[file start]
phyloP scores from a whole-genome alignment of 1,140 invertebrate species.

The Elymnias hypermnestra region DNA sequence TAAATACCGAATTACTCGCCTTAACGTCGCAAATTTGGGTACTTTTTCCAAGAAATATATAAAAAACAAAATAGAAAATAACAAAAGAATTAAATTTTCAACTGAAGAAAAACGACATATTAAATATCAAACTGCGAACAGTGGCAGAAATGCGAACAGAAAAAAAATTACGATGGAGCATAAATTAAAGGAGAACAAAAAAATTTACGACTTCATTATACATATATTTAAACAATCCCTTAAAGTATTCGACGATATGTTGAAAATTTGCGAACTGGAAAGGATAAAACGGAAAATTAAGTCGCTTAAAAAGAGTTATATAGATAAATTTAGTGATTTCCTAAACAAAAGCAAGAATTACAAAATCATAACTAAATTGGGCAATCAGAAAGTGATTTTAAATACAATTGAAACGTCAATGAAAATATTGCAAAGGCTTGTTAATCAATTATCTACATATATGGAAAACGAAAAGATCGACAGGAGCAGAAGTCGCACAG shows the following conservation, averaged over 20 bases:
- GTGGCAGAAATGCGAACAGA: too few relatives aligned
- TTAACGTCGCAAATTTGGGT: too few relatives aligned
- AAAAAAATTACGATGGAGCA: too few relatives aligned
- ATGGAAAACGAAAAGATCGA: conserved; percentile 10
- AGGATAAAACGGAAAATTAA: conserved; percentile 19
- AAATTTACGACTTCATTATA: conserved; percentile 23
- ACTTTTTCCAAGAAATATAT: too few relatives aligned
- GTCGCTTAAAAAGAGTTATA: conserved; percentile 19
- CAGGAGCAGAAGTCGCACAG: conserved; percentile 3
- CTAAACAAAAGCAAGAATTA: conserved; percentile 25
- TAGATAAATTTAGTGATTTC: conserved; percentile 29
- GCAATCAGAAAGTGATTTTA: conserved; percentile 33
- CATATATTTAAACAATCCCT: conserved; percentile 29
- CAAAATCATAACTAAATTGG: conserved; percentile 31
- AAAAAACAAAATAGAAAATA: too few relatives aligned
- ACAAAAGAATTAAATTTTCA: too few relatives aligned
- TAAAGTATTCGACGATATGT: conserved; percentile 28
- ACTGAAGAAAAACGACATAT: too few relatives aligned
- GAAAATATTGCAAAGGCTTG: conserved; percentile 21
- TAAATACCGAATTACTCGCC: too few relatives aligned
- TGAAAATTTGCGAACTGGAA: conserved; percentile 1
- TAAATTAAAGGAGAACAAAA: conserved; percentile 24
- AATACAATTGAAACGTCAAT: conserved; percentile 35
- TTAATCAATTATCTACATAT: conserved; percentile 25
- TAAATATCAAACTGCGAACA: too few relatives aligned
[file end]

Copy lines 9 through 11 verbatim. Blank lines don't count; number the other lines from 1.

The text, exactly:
- ACTTTTTCCAAGAAATATAT: too few relatives aligned
- GTCGCTTAAAAAGAGTTATA: conserved; percentile 19
- CAGGAGCAGAAGTCGCACAG: conserved; percentile 3